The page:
Hong Kong’s Covid-19 epidemic showed further signs of easing with 12 cases reported on Sunday, as a senior official confirmed the city’s vaccination programme would be delayed until early next month, although a preparatory trial run has been completed.
The latest caseload matched Saturday’s figure, a three-month low. All but two of the new cases were locally transmitted, including three untraceable infections. The city’s overall infection tally stood at 10,779, with 193 related deaths.
More than 10 people tested preliminary-positive for the virus.
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In a boost to the hopes of many for a resumption of normal life, the city’s No 2 official, Matthew Cheung Kin-chung, said in his blog the government was “cautiously optimistic” about the epidemic, and reiterated plans to reopen from Thursday some closed leisure venues and resume evening dine-in services at restaurants.
Dr Chui Tak-yi, undersecretary for food and health, stayed on message at a regular Covid-19 press briefing on Sunday.
“The number of new cases remains [in the] low double digits but of course the situation may always change,” Chui said.
Chui urged the public to continue to cooperate with health authorities to keep the caseload low, which would “give more confidence” to lift social-distancing measures soon.
Among the untraceable cases was a hairdresser at public broadcaster RTHK, prompting officials to quarantine about 20 people, including the patient’s close colleagues and recent guests the worker had contact with.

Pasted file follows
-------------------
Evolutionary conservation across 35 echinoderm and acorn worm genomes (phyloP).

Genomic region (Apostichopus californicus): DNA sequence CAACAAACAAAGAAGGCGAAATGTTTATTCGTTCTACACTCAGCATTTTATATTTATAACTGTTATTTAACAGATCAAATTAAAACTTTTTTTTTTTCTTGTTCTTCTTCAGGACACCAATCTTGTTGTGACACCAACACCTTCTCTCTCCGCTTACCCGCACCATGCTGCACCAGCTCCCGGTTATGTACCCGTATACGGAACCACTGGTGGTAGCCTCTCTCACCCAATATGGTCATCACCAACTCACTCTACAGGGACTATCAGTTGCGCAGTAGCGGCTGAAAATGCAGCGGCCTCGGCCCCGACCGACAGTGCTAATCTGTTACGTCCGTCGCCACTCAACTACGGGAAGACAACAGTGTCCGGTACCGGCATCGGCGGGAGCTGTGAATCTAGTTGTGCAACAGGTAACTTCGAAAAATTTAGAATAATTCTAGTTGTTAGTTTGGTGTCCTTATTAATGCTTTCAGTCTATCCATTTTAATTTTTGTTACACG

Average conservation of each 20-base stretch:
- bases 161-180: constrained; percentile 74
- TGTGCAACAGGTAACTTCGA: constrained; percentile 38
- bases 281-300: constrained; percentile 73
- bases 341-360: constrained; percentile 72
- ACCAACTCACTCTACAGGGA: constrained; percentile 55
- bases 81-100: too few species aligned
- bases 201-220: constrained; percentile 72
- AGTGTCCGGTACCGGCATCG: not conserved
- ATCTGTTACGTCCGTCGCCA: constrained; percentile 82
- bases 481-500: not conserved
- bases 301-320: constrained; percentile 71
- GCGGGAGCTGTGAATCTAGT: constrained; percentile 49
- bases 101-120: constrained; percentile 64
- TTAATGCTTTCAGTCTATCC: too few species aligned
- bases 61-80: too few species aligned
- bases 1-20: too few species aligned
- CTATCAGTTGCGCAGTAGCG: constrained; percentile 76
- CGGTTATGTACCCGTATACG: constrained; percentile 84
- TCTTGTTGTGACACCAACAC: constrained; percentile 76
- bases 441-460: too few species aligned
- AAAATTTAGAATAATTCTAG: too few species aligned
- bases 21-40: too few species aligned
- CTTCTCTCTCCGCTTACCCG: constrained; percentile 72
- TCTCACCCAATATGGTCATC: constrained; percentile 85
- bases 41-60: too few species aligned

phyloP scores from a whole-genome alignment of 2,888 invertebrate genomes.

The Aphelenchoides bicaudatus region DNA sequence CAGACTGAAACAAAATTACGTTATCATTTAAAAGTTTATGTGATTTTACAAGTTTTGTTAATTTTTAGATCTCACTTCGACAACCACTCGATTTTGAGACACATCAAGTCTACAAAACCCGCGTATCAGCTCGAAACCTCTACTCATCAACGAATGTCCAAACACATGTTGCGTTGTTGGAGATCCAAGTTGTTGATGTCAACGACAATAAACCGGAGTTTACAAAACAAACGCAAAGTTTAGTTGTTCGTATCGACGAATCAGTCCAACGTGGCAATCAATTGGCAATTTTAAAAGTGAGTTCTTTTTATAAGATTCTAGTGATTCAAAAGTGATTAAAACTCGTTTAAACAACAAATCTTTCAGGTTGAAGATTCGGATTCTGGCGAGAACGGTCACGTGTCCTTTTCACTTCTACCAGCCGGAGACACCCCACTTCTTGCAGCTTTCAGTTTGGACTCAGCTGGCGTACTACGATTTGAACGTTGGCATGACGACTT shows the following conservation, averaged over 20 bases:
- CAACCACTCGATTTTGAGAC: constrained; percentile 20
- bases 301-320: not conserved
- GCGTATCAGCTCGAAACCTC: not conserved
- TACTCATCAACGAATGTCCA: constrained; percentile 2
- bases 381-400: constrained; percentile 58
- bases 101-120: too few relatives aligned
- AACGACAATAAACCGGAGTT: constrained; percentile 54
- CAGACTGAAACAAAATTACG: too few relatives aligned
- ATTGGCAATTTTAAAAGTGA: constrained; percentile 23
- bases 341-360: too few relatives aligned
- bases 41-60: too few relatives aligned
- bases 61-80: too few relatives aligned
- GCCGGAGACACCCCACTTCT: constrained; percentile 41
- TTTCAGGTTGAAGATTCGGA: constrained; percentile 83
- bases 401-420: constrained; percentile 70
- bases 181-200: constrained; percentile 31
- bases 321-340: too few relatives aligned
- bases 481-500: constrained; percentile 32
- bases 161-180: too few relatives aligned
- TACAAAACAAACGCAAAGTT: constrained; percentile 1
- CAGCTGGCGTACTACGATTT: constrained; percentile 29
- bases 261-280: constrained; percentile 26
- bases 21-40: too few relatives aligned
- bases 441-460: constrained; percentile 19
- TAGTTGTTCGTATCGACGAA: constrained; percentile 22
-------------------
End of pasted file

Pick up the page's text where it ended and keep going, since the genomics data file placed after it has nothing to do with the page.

Prominent barrister Audrey Eu Yuet-mee is among those who must self-isolate. The former politician revealed on Facebook she must spend 10 days in a hotel after the employee styled her hair before she appeared on RTHK show Legco Review.
In a 10-day trial starting on Tuesday, Eu was due to represent media tycoon Jimmy Lai Chee-ying, who is accused of participating in an illegal assembly during the 2019 anti-government protests. But Eu is likely to miss at least half of the trial because of the self-isolation.
Edward Choy Wai-bond, another senior counsel defending the tycoon, confirmed to the Post that he would press on with the trial.
The Centre for Health Protection said the hairdresser worked in a crowded environment where aerosol hair gel was used, adding outbreaks had previously taken place in similar settings such as the Glow Salon and Spa cluster, involving 17 patients.
The other untraceable cases on Sunday involved an asylum seeker who lived in a subdivided flat and an office worker.
Mandatory screening notices were issued for three buildings in Ma On Shan, Kwai Chung and Tseung Kwan O after at least one case was reported in each. All residents and anyone who had spent more than two hours on the premises over the past two weeks must get tested by Tuesday.
A single infection at the Boys’ and Girls’ Club Association of Hong Kong’s Tsz Wan Shan Children and Youth Integrated Services Centre spread to a social worker from another NGO who had attended a workshop there with 10 others, as well as another close contact.
Earlier on Sunday, Secretary for the Civil Service Patrick Nip Tak-kuen, the minister in charge of the citywide inoculation programme, set out the revised timetable for the roll-out.